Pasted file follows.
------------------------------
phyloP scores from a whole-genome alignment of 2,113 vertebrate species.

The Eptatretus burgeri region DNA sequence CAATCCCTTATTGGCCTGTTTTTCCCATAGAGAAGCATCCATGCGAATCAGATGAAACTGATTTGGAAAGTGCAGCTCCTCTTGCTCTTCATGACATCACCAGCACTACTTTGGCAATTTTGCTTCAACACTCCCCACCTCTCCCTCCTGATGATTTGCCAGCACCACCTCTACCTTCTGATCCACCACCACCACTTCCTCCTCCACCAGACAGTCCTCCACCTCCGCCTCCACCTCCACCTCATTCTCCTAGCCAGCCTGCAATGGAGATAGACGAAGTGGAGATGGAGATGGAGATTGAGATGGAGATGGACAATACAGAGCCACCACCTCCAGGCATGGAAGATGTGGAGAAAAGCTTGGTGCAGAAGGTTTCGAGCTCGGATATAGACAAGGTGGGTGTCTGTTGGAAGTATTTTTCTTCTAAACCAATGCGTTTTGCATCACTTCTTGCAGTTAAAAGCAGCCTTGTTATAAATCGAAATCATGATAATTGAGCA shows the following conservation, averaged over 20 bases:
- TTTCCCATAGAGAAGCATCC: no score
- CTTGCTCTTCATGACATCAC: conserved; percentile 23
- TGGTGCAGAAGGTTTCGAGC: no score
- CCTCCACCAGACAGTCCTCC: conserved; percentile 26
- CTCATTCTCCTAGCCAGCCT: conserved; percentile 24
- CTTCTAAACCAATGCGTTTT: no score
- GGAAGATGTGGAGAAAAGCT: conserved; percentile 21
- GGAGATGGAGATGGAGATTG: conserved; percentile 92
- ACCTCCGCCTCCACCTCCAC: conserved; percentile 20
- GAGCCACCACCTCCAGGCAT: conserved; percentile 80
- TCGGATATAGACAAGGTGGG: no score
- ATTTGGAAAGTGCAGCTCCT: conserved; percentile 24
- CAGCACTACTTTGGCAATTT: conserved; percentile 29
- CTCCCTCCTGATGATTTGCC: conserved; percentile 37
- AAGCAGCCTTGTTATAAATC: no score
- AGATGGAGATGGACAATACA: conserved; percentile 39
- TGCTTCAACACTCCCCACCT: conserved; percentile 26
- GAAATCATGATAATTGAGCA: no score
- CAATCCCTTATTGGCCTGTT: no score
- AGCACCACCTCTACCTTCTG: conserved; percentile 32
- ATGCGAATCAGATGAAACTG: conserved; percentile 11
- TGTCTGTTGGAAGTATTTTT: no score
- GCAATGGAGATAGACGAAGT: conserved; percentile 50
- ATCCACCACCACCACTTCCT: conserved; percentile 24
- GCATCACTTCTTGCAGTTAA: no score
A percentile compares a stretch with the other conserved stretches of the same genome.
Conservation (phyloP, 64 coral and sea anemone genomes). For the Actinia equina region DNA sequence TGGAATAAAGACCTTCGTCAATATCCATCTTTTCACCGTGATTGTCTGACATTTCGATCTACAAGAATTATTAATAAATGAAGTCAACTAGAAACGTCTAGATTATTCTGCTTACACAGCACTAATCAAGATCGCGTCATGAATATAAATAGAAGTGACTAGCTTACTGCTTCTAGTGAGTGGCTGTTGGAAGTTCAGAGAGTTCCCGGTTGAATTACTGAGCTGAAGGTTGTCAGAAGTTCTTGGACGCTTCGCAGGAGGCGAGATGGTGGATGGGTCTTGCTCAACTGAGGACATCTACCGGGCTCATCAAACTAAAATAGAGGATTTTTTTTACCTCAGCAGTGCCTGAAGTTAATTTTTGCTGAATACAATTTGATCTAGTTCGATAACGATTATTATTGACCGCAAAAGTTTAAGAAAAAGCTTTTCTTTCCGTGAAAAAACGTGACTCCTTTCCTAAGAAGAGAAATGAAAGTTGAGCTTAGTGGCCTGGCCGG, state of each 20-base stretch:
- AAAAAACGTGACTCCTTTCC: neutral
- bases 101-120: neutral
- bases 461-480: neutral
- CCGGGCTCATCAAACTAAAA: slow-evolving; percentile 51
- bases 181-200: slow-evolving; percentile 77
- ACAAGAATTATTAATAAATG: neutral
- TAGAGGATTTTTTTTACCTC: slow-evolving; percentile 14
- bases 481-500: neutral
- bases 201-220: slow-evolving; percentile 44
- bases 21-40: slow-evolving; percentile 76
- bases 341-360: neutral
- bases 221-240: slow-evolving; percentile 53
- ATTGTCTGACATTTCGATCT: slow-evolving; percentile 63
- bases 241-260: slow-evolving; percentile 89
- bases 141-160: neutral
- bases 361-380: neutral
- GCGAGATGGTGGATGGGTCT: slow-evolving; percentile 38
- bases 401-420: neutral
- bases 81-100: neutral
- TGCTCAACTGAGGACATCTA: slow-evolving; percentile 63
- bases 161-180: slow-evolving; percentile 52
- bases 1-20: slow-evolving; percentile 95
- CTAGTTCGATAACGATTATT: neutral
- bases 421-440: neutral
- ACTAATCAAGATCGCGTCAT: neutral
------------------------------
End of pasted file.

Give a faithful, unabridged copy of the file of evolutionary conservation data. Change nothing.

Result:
phyloP scores from a whole-genome alignment of 2,113 vertebrate species.

The Eptatretus burgeri region DNA sequence CAATCCCTTATTGGCCTGTTTTTCCCATAGAGAAGCATCCATGCGAATCAGATGAAACTGATTTGGAAAGTGCAGCTCCTCTTGCTCTTCATGACATCACCAGCACTACTTTGGCAATTTTGCTTCAACACTCCCCACCTCTCCCTCCTGATGATTTGCCAGCACCACCTCTACCTTCTGATCCACCACCACCACTTCCTCCTCCACCAGACAGTCCTCCACCTCCGCCTCCACCTCCACCTCATTCTCCTAGCCAGCCTGCAATGGAGATAGACGAAGTGGAGATGGAGATGGAGATTGAGATGGAGATGGACAATACAGAGCCACCACCTCCAGGCATGGAAGATGTGGAGAAAAGCTTGGTGCAGAAGGTTTCGAGCTCGGATATAGACAAGGTGGGTGTCTGTTGGAAGTATTTTTCTTCTAAACCAATGCGTTTTGCATCACTTCTTGCAGTTAAAAGCAGCCTTGTTATAAATCGAAATCATGATAATTGAGCA shows the following conservation, averaged over 20 bases:
- TTTCCCATAGAGAAGCATCC: no score
- CTTGCTCTTCATGACATCAC: conserved; percentile 23
- TGGTGCAGAAGGTTTCGAGC: no score
- CCTCCACCAGACAGTCCTCC: conserved; percentile 26
- CTCATTCTCCTAGCCAGCCT: conserved; percentile 24
- CTTCTAAACCAATGCGTTTT: no score
- GGAAGATGTGGAGAAAAGCT: conserved; percentile 21
- GGAGATGGAGATGGAGATTG: conserved; percentile 92
- ACCTCCGCCTCCACCTCCAC: conserved; percentile 20
- GAGCCACCACCTCCAGGCAT: conserved; percentile 80
- TCGGATATAGACAAGGTGGG: no score
- ATTTGGAAAGTGCAGCTCCT: conserved; percentile 24
- CAGCACTACTTTGGCAATTT: conserved; percentile 29
- CTCCCTCCTGATGATTTGCC: conserved; percentile 37
- AAGCAGCCTTGTTATAAATC: no score
- AGATGGAGATGGACAATACA: conserved; percentile 39
- TGCTTCAACACTCCCCACCT: conserved; percentile 26
- GAAATCATGATAATTGAGCA: no score
- CAATCCCTTATTGGCCTGTT: no score
- AGCACCACCTCTACCTTCTG: conserved; percentile 32
- ATGCGAATCAGATGAAACTG: conserved; percentile 11
- TGTCTGTTGGAAGTATTTTT: no score
- GCAATGGAGATAGACGAAGT: conserved; percentile 50
- ATCCACCACCACCACTTCCT: conserved; percentile 24
- GCATCACTTCTTGCAGTTAA: no score
A percentile compares a stretch with the other conserved stretches of the same genome.
Conservation (phyloP, 64 coral and sea anemone genomes). For the Actinia equina region DNA sequence TGGAATAAAGACCTTCGTCAATATCCATCTTTTCACCGTGATTGTCTGACATTTCGATCTACAAGAATTATTAATAAATGAAGTCAACTAGAAACGTCTAGATTATTCTGCTTACACAGCACTAATCAAGATCGCGTCATGAATATAAATAGAAGTGACTAGCTTACTGCTTCTAGTGAGTGGCTGTTGGAAGTTCAGAGAGTTCCCGGTTGAATTACTGAGCTGAAGGTTGTCAGAAGTTCTTGGACGCTTCGCAGGAGGCGAGATGGTGGATGGGTCTTGCTCAACTGAGGACATCTACCGGGCTCATCAAACTAAAATAGAGGATTTTTTTTACCTCAGCAGTGCCTGAAGTTAATTTTTGCTGAATACAATTTGATCTAGTTCGATAACGATTATTATTGACCGCAAAAGTTTAAGAAAAAGCTTTTCTTTCCGTGAAAAAACGTGACTCCTTTCCTAAGAAGAGAAATGAAAGTTGAGCTTAGTGGCCTGGCCGG, state of each 20-base stretch:
- AAAAAACGTGACTCCTTTCC: neutral
- bases 101-120: neutral
- bases 461-480: neutral
- CCGGGCTCATCAAACTAAAA: slow-evolving; percentile 51
- bases 181-200: slow-evolving; percentile 77
- ACAAGAATTATTAATAAATG: neutral
- TAGAGGATTTTTTTTACCTC: slow-evolving; percentile 14
- bases 481-500: neutral
- bases 201-220: slow-evolving; percentile 44
- bases 21-40: slow-evolving; percentile 76
- bases 341-360: neutral
- bases 221-240: slow-evolving; percentile 53
- ATTGTCTGACATTTCGATCT: slow-evolving; percentile 63
- bases 241-260: slow-evolving; percentile 89
- bases 141-160: neutral
- bases 361-380: neutral
- GCGAGATGGTGGATGGGTCT: slow-evolving; percentile 38
- bases 401-420: neutral
- bases 81-100: neutral
- TGCTCAACTGAGGACATCTA: slow-evolving; percentile 63
- bases 161-180: slow-evolving; percentile 52
- bases 1-20: slow-evolving; percentile 95
- CTAGTTCGATAACGATTATT: neutral
- bases 421-440: neutral
- ACTAATCAAGATCGCGTCAT: neutral